Stanisław Lem. My wife very kindly bought me Lem’s Solaris. I’m rather a fan of the Russian director Andrei Tarkovsky (it’s between him and Yasujiro Ozu for my favorite), and while Solaris is one of his lesser films, that speaks more to his other films than to Solaris itself. Lem’s book is the basis of the film, so I knew roughly what I was in for, but Tarkovsky took enough liberties with it that it was a new experience. It’s an enjoyable book, but a deeply flawed one. It reminded me why I tend not read sci-fi: the writing is simply not very good for much of the book, especially at the beginning. What’s more, I found that the book consistently raised issues that it left frustratingly unresolved—not so much in terms of plot (though there was some of that) than in terms of the philosophical issues the plot raises. My issue is not with ambiguity itself, but with the fact that Lem did not probe the issues deeply enough to at least clarify the contours of this ambiguity. For instance, the appearance of the “visitors” raises deep issues of realism and idealism: what would it be to encounter not the external world but a world limited by our ideas—ideas that, of course, always fall short of reality. But Lem never satisfactorily addresses this. Most aggravating for me, though, was the mythology of science that ran through the book. I’m currently a graduate student studying philosophy of science, and I simply did not recognize anything of the human activity I study in Lem’s descriptions of the science surrounding Solaris. I hope to write a more extended post on this, so I’ll save the details for later.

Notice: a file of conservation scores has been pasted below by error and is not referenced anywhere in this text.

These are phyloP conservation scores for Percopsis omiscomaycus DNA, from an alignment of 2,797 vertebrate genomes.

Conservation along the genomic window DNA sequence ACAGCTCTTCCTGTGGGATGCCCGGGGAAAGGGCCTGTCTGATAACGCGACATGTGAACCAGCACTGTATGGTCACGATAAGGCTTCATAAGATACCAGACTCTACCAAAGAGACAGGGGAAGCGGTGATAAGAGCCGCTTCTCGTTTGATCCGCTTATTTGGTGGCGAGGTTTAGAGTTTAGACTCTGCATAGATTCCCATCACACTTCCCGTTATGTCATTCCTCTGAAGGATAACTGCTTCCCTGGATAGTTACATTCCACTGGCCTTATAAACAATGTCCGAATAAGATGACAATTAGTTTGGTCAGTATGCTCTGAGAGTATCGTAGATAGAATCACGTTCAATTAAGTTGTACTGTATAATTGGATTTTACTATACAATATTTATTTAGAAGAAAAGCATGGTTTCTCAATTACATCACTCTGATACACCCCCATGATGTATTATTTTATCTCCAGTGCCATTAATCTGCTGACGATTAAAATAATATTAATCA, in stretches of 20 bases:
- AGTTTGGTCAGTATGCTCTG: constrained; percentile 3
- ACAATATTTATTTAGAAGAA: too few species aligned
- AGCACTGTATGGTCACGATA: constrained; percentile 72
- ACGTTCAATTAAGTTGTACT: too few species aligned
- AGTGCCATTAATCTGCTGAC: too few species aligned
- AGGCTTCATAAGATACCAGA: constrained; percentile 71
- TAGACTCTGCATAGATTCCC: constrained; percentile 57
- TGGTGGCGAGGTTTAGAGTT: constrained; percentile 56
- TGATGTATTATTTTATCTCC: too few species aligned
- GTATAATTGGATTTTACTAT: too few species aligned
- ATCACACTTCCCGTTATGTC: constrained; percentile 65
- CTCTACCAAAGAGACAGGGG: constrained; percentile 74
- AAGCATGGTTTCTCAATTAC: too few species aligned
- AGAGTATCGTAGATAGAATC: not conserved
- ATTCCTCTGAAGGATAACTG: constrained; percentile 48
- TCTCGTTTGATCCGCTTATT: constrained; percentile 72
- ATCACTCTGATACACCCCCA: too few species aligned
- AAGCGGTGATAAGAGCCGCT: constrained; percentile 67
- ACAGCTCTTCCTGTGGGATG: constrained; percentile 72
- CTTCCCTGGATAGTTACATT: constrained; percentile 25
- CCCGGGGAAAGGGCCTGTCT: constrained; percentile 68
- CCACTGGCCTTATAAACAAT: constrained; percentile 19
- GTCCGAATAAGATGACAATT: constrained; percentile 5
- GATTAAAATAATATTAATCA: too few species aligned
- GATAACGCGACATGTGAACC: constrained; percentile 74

As usual, I am in the middle of many books. In addition to continuing to wade through Tsong Khapa’s Ocean of Reasoning, I’ve been reading Dogen’s Shobo Genzo. As far as poetry is concerned, I’m working my way through John KeatsSelected Poetry (Oxford World Classics) and Frank O’Hara’s Selected Poems (Borzoi). I’ve also been working my way through Hackett’s collection of Karl Marx’s Selected Writings.